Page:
District Court Pulls the Plug on California Restaurant Association Challenge to City’s Ban on Natural Gas Infrastructure in New Construction

August/September 2021

Environmental, Energy & Climate Change Law and Regulation Reporter, Volume 1, Number 11

On July 6, 2021, the City of Berkeley’s ordinance banning natural gas infrastructure on new construction (Ordinance) survived a federal court challenge by the California Restaurant Association (CRA).  While the Court held that the CRA had standing to pursue its claim, and that the case was ripe for adjudication, it ultimately granted the City’s motion to dismiss all causes of action.  The Court held that the Ordinance was not preempted by the Federal Energy Policy and Conservation Act (EPCA) and that CRA’s claims of state law preemption are appropriately decided by California state courts in the absence of any federal causes of action.  In so holding, the Court left the kitchen door open for a state court challenge.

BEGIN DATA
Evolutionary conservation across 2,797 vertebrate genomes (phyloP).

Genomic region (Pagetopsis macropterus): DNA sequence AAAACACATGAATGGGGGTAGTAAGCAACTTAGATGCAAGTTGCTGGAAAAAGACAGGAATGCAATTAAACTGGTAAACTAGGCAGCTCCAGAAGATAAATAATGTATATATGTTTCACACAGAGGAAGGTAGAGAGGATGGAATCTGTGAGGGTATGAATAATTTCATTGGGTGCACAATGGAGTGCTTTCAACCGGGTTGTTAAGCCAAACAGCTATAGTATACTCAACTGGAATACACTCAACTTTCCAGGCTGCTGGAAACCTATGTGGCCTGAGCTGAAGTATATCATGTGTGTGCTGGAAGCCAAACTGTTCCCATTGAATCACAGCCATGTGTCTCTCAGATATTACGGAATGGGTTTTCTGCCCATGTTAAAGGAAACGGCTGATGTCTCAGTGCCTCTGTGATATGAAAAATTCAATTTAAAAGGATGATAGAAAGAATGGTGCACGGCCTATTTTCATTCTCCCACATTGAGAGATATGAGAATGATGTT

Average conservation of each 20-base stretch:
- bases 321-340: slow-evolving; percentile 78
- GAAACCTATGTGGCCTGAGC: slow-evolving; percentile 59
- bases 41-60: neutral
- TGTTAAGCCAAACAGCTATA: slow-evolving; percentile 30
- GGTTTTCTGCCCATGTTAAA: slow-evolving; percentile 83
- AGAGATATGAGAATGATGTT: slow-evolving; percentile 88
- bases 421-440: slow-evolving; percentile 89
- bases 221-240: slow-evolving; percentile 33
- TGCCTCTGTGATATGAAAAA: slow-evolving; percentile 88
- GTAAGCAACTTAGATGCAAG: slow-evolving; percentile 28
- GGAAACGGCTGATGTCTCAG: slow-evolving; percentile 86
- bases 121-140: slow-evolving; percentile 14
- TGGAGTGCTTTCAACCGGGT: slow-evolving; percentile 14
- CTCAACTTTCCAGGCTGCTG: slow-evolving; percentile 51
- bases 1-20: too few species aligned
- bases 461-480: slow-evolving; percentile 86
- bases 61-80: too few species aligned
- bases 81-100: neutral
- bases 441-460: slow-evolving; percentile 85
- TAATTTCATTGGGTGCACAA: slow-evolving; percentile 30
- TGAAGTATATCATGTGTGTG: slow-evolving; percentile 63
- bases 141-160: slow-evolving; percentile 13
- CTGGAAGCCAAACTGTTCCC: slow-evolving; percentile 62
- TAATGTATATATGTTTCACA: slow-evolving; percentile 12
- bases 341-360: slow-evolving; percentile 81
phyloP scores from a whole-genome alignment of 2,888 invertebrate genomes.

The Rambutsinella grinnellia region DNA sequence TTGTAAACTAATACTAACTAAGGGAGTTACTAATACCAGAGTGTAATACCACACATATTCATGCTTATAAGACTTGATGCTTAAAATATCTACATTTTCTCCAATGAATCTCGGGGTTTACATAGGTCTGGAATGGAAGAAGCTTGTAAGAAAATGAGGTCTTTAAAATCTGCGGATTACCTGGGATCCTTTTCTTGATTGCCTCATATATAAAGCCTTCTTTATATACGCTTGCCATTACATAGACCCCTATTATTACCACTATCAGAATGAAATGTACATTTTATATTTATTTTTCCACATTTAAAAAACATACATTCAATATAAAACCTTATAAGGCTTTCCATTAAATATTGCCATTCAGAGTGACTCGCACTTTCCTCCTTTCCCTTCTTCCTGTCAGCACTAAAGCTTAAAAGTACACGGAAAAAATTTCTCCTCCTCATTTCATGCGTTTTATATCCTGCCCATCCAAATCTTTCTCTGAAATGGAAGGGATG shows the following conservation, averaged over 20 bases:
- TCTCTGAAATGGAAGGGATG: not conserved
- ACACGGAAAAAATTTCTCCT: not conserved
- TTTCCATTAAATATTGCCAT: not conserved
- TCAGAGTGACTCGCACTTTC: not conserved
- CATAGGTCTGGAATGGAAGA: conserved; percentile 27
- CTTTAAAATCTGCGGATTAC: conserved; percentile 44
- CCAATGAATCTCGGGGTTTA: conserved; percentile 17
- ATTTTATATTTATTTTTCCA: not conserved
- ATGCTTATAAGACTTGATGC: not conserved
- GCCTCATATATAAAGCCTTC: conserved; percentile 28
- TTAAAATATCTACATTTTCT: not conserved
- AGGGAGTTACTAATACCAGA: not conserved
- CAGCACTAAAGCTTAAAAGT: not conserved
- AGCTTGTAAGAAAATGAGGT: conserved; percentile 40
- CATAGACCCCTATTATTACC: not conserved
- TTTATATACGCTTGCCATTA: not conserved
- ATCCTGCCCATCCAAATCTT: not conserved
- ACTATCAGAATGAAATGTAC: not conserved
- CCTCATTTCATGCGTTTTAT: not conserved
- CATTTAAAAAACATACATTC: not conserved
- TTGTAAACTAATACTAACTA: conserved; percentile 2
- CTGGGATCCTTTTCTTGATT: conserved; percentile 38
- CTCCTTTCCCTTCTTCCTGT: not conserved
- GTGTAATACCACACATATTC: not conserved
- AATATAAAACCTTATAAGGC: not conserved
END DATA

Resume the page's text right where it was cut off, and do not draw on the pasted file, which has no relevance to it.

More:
In July 2019, the City of Berkeley passed an ordinance prohibiting natural gas infrastructure in newly constructed buildings that effectively prohibited the use of gas appliances. The Ordinance provided an exception if (1) “it is not physically feasible to construct the building without Natural Gas Infrastructure” and (2) when natural gas “serves the public interest.”  CRA, an association of members, some of whom sought to open or relocate a restaurant in Berkeley, filed a facial challenge to the Ordinance, i.e., challenging the Ordinance itself rather than applying it to a specific set of facts, alleging that it is preempted by EPCA.  It also alleged that the Ordinance was preempted by California law as a void and unenforceable exercise of police power, in conflict with California’s Building Standards Code and the Energy Code.  In response, the City filed a motion to dismiss the complaint on the grounds that (1) CRA lacked standing under federal rule of procedure 12(b)(1); (2) EPCA did not preempt the Ordinance; (3) California state law did not preempt the Ordinance; and (4) if the EPCA claim were dismissed, the federal court should not exercise jurisdiction over the state law claims.

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